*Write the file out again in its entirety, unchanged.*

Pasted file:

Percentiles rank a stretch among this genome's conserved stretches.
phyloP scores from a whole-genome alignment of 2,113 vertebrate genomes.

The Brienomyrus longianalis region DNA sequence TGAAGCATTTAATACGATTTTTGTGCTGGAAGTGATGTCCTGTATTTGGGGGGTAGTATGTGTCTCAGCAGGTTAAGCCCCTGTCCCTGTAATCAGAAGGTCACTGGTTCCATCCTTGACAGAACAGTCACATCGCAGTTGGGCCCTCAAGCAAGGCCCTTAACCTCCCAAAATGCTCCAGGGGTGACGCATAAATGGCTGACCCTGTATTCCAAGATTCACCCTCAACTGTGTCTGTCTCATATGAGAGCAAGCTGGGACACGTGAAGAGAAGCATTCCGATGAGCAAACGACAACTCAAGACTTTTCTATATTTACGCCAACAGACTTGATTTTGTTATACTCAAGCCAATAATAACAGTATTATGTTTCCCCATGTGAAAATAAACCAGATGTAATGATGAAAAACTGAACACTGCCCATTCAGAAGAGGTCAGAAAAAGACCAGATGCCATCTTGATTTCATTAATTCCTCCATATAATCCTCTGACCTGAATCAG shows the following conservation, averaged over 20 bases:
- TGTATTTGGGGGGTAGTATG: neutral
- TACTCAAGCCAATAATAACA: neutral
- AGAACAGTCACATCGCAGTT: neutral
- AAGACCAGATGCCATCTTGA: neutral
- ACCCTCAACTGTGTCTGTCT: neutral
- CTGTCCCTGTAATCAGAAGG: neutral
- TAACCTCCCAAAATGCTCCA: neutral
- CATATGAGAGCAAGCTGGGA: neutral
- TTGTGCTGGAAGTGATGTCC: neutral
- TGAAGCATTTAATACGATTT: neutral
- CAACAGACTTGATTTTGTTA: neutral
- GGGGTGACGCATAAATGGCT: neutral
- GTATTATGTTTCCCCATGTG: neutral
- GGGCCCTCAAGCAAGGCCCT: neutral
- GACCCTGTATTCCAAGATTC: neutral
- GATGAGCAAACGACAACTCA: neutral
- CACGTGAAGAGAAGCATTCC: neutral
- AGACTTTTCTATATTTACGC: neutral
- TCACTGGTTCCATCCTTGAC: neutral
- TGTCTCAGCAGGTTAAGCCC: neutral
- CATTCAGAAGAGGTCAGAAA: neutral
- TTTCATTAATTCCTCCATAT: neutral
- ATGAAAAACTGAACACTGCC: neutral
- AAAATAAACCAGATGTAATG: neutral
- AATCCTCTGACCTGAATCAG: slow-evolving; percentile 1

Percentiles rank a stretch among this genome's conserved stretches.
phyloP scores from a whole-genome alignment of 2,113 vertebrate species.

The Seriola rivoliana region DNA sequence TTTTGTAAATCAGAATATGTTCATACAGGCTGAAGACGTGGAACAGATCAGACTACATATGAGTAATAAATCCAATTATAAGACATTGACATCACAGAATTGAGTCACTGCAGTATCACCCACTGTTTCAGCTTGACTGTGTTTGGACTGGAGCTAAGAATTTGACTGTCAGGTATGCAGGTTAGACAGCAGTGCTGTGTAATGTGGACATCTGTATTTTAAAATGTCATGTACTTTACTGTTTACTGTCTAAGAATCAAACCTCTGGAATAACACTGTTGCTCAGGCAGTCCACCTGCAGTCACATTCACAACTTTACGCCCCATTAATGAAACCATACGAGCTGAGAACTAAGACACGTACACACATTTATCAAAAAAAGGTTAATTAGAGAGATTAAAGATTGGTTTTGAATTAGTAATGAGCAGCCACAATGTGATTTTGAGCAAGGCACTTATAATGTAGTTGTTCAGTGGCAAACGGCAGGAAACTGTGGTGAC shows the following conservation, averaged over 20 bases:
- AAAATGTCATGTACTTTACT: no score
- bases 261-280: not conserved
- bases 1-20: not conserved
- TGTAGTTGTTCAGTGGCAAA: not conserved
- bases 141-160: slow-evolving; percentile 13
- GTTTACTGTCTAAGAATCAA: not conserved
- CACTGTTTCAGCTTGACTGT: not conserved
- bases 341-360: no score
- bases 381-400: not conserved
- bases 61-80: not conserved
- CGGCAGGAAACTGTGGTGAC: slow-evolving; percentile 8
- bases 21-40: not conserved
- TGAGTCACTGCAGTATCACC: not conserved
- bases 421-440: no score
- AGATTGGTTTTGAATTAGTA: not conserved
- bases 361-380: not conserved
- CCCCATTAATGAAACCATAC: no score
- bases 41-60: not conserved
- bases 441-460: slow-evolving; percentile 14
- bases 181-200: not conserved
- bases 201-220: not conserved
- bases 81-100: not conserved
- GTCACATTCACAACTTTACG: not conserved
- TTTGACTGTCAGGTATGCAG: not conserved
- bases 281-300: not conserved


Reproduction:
Percentiles rank a stretch among this genome's conserved stretches.
phyloP scores from a whole-genome alignment of 2,113 vertebrate genomes.

The Brienomyrus longianalis region DNA sequence TGAAGCATTTAATACGATTTTTGTGCTGGAAGTGATGTCCTGTATTTGGGGGGTAGTATGTGTCTCAGCAGGTTAAGCCCCTGTCCCTGTAATCAGAAGGTCACTGGTTCCATCCTTGACAGAACAGTCACATCGCAGTTGGGCCCTCAAGCAAGGCCCTTAACCTCCCAAAATGCTCCAGGGGTGACGCATAAATGGCTGACCCTGTATTCCAAGATTCACCCTCAACTGTGTCTGTCTCATATGAGAGCAAGCTGGGACACGTGAAGAGAAGCATTCCGATGAGCAAACGACAACTCAAGACTTTTCTATATTTACGCCAACAGACTTGATTTTGTTATACTCAAGCCAATAATAACAGTATTATGTTTCCCCATGTGAAAATAAACCAGATGTAATGATGAAAAACTGAACACTGCCCATTCAGAAGAGGTCAGAAAAAGACCAGATGCCATCTTGATTTCATTAATTCCTCCATATAATCCTCTGACCTGAATCAG shows the following conservation, averaged over 20 bases:
- TGTATTTGGGGGGTAGTATG: neutral
- TACTCAAGCCAATAATAACA: neutral
- AGAACAGTCACATCGCAGTT: neutral
- AAGACCAGATGCCATCTTGA: neutral
- ACCCTCAACTGTGTCTGTCT: neutral
- CTGTCCCTGTAATCAGAAGG: neutral
- TAACCTCCCAAAATGCTCCA: neutral
- CATATGAGAGCAAGCTGGGA: neutral
- TTGTGCTGGAAGTGATGTCC: neutral
- TGAAGCATTTAATACGATTT: neutral
- CAACAGACTTGATTTTGTTA: neutral
- GGGGTGACGCATAAATGGCT: neutral
- GTATTATGTTTCCCCATGTG: neutral
- GGGCCCTCAAGCAAGGCCCT: neutral
- GACCCTGTATTCCAAGATTC: neutral
- GATGAGCAAACGACAACTCA: neutral
- CACGTGAAGAGAAGCATTCC: neutral
- AGACTTTTCTATATTTACGC: neutral
- TCACTGGTTCCATCCTTGAC: neutral
- TGTCTCAGCAGGTTAAGCCC: neutral
- CATTCAGAAGAGGTCAGAAA: neutral
- TTTCATTAATTCCTCCATAT: neutral
- ATGAAAAACTGAACACTGCC: neutral
- AAAATAAACCAGATGTAATG: neutral
- AATCCTCTGACCTGAATCAG: slow-evolving; percentile 1

Percentiles rank a stretch among this genome's conserved stretches.
phyloP scores from a whole-genome alignment of 2,113 vertebrate species.

The Seriola rivoliana region DNA sequence TTTTGTAAATCAGAATATGTTCATACAGGCTGAAGACGTGGAACAGATCAGACTACATATGAGTAATAAATCCAATTATAAGACATTGACATCACAGAATTGAGTCACTGCAGTATCACCCACTGTTTCAGCTTGACTGTGTTTGGACTGGAGCTAAGAATTTGACTGTCAGGTATGCAGGTTAGACAGCAGTGCTGTGTAATGTGGACATCTGTATTTTAAAATGTCATGTACTTTACTGTTTACTGTCTAAGAATCAAACCTCTGGAATAACACTGTTGCTCAGGCAGTCCACCTGCAGTCACATTCACAACTTTACGCCCCATTAATGAAACCATACGAGCTGAGAACTAAGACACGTACACACATTTATCAAAAAAAGGTTAATTAGAGAGATTAAAGATTGGTTTTGAATTAGTAATGAGCAGCCACAATGTGATTTTGAGCAAGGCACTTATAATGTAGTTGTTCAGTGGCAAACGGCAGGAAACTGTGGTGAC shows the following conservation, averaged over 20 bases:
- AAAATGTCATGTACTTTACT: no score
- bases 261-280: not conserved
- bases 1-20: not conserved
- TGTAGTTGTTCAGTGGCAAA: not conserved
- bases 141-160: slow-evolving; percentile 13
- GTTTACTGTCTAAGAATCAA: not conserved
- CACTGTTTCAGCTTGACTGT: not conserved
- bases 341-360: no score
- bases 381-400: not conserved
- bases 61-80: not conserved
- CGGCAGGAAACTGTGGTGAC: slow-evolving; percentile 8
- bases 21-40: not conserved
- TGAGTCACTGCAGTATCACC: not conserved
- bases 421-440: no score
- AGATTGGTTTTGAATTAGTA: not conserved
- bases 361-380: not conserved
- CCCCATTAATGAAACCATAC: no score
- bases 41-60: not conserved
- bases 441-460: slow-evolving; percentile 14
- bases 181-200: not conserved
- bases 201-220: not conserved
- bases 81-100: not conserved
- GTCACATTCACAACTTTACG: not conserved
- TTTGACTGTCAGGTATGCAG: not conserved
- bases 281-300: not conserved